Opinion | This Deal Is Good Enough

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The $900 billion pandemic aid package that emerged Sunday from months of on-and-off negotiations between House Democrats and Senate Republicans is a necessary measure that will ease the suffering of millions of Americans. It will help unemployed workers to feed their families and to avoid eviction. It will help small businesses avoid bankruptcy. It will help to keep the trains and buses running in cities across the country.

Congress should have acted months ago, and the delay has caused a lot of unnecessary pain. Even now, Congress is not doing enough to meet the full measure of the need. But the relevant question is whether this agreement will help — and the clear answer is yes.

With vaccinations underway, there is reason to hope that the coronavirus pandemic will begin to loosen its grip next year and that economic growth will accelerate. This deal creates a bridge from now until then. It deploys the ample resources of the federal government to prevent economic damage that could not be easily reversed, like the loss of homes and businesses.

There is much to applaud in the details of the agreement. The legislation, which still must pass the House and Senate before proceeding to President Trump’s desk, would extend the duration of unemployment benefits by 11 weeks. That would provide critical relief for millions of Americans who faced the expiration of benefits at the end of the year and have no reasonable prospect of finding jobs in the immediate future.

Under the deal, the federal government also would send unemployed workers $300 a week on top of their standard state benefits check, a scaled-down version of the $600 weekly checks the government sent workers during the early months of the pandemic. Those supplemental payments, a new idea, helped keep millions of people out of poverty.

The government also would send a one-time payment of $600 to most Americans — among other things providing aid to those who don’t qualify for unemployment benefits.

The deal would extend a federal moratorium on evictions through the end of January and provide $25 billion to help tenants catch up on missed rent payments.

There is also more money to help small businesses, like restaurants, which are struggling to survive as a surge in Covid-19 cases has precipitated another round of restrictions.

The deal also includes some targeted funding for state and local governments, including money to fight the pandemic, to feed the hungry and to keep transit systems running.

The size of the deal approximates the 2009 stimulus act that Congress passed at the beginning of the Obama administration — and it sits on top of the much larger stimulus bill passed last spring. That highlights what is hopefully a lasting shift in fiscal policy. During the 2008 crisis, policymakers worried about the consequences of borrowing, and doubted the benefits of spending. The result was a slow recovery. This time around, the fearmongers have struggled to find an audience, and the extra aid is making a big difference.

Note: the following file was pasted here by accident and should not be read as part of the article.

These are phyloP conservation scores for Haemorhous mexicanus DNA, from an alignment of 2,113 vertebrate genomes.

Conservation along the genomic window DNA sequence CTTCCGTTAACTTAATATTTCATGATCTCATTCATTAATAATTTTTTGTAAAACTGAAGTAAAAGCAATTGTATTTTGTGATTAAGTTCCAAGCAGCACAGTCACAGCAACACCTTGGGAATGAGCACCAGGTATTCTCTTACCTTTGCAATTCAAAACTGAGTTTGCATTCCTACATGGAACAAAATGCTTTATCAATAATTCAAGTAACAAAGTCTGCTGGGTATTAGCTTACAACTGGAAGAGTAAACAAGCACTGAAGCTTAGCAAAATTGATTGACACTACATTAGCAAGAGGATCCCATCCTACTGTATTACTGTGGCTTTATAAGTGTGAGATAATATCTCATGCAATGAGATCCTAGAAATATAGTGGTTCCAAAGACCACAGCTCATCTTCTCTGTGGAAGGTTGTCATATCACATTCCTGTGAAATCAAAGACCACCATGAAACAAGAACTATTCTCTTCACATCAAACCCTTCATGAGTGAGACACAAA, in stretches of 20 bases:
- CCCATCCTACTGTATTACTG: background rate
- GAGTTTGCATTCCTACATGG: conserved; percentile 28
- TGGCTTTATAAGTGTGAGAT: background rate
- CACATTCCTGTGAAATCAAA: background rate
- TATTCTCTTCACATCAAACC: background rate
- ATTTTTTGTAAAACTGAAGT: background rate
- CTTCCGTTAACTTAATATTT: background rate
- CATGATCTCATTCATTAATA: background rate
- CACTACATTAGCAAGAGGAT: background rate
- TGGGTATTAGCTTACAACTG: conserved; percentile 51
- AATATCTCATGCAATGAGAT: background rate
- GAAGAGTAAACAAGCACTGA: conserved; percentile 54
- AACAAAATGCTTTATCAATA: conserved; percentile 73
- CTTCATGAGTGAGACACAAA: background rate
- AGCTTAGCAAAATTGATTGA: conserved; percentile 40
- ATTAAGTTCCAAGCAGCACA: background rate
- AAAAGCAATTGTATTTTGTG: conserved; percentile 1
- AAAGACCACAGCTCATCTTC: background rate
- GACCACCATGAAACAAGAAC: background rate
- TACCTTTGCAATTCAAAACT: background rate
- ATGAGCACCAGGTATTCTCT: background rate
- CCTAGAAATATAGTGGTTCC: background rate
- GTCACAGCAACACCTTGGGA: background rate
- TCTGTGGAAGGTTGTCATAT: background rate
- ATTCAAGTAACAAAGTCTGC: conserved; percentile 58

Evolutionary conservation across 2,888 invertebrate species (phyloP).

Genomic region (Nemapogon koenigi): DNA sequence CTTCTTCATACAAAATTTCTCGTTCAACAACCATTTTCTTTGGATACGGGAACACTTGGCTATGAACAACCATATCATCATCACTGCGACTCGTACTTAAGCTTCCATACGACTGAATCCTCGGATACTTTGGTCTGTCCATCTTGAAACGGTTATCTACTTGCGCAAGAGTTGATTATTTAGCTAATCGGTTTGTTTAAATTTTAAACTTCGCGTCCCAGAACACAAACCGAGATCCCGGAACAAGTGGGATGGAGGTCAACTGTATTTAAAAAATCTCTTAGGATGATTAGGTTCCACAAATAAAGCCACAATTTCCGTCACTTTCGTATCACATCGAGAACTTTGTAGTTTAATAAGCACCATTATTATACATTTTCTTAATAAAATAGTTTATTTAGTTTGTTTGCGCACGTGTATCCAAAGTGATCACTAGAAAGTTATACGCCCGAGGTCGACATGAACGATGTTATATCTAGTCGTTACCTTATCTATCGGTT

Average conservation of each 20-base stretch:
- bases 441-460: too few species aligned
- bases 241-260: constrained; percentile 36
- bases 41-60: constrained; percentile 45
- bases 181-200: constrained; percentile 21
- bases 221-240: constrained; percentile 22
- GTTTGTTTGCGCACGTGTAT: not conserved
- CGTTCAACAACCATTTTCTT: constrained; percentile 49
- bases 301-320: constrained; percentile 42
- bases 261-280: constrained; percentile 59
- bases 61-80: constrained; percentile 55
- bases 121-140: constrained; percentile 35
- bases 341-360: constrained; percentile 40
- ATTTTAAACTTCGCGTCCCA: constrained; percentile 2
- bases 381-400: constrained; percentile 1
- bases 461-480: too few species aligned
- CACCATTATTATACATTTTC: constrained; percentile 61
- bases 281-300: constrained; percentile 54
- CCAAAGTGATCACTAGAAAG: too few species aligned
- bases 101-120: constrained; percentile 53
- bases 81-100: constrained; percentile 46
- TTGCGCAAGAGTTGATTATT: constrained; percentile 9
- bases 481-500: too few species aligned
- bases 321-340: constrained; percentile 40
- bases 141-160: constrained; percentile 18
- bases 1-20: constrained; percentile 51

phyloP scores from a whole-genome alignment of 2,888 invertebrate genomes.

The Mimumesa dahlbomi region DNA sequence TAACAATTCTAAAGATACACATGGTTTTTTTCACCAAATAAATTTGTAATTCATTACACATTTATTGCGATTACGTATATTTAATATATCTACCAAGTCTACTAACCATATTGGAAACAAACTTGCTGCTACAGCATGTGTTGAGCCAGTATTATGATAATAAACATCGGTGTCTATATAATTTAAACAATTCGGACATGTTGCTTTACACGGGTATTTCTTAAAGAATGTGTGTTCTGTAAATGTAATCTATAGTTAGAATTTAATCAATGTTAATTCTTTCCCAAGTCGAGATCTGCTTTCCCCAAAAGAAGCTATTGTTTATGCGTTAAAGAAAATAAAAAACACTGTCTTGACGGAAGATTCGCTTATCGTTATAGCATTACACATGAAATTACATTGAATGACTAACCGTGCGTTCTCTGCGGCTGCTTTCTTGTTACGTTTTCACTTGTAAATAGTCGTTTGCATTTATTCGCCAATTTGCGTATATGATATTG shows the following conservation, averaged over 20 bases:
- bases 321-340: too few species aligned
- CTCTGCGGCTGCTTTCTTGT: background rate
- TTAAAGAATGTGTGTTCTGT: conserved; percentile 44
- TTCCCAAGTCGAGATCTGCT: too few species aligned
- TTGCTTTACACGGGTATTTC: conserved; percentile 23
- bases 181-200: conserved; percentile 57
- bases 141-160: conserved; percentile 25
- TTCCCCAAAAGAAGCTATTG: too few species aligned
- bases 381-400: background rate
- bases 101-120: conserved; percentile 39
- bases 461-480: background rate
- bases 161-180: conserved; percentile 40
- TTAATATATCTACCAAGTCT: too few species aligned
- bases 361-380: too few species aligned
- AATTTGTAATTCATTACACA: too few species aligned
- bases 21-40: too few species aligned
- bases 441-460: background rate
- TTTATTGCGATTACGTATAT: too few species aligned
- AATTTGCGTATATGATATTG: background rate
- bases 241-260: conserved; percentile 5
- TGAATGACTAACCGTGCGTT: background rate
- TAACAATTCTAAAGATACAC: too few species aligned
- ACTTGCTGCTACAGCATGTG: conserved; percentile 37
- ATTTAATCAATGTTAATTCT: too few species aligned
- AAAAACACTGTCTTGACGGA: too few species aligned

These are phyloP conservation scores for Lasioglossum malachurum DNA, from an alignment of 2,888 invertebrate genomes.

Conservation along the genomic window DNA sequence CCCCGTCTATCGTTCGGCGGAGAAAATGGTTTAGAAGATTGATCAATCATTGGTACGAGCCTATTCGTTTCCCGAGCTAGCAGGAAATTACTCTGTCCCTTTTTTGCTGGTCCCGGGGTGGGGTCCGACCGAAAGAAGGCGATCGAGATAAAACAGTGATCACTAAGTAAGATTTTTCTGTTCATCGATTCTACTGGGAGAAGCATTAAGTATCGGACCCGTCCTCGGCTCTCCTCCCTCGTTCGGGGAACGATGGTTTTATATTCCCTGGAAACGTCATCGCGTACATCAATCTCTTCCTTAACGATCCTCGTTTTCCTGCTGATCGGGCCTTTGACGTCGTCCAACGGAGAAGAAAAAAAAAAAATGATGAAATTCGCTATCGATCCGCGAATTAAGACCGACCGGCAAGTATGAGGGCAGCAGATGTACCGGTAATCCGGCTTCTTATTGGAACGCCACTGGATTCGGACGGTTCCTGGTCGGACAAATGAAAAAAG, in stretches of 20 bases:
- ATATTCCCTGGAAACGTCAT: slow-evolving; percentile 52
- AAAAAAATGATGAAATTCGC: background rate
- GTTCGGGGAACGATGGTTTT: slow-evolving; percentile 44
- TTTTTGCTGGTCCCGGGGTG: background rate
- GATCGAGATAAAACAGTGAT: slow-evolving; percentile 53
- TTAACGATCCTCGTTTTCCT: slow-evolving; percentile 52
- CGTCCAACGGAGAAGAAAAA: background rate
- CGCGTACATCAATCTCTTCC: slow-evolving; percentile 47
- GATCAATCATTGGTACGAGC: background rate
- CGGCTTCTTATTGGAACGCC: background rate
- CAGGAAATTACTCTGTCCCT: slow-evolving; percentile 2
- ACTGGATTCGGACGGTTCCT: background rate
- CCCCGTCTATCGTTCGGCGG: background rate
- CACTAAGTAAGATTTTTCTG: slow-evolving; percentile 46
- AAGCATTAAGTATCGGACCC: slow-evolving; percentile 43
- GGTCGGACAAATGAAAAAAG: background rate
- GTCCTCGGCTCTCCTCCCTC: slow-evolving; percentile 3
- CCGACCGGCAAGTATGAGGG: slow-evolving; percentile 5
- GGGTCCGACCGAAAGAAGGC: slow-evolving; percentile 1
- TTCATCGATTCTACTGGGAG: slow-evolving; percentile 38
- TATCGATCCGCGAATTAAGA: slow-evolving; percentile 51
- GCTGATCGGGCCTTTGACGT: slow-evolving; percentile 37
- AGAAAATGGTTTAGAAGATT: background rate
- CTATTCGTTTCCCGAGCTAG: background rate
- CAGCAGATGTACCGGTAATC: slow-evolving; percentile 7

Still, this deal is overdue. As the earlier round of federal aid began to lapse over the summer, a chorus of loud voices warned that the failure to act would cause needless pain for millions of American families and that the economy might slip back into recession. Those warnings were on the mark. Consumer spending is falling, and unemployment claims have rebounded.

In the spring, even as joblessness surged, federal aid prevented any significant increase in the share of Americans living in poverty. Since then, the poverty rate has increased from 9.3 percent in June to 11.7 percent in November — the largest increase in a single year since at least 1960, the earliest year with available data.

Without a deal, worse would lie ahead. About 12 million Americans are receiving federal unemployment benefits under pandemic programs that are scheduled to expire at the end of the year.

Both sides gave ground to reach a deal. Democrats, who initially proposed an aid package totaling more than $3 trillion, bowed to Republican insistence that the total bill could not exceed $1 trillion. Republicans fixated on that number as a symbol of the fiscal prudence they reliably espouse when, and only when, it suits their purposes.

Republicans, in turn, dropped their insistence on a provision unblushingly intended to shelter employers from the obligation to attend to the safety of their employees.

Senator Mitch McConnell of Kentucky, the majority leader, reportedly told colleagues a deal was necessary to improve the prospects of the Republican candidates in the pair of special elections in Georgia that will determine which party controls the Senate.

If that was indeed Mr. McConnell’s reason, voters in Georgia would do well to remember that Republicans didn’t act until they feared the loss of their Senate majority.

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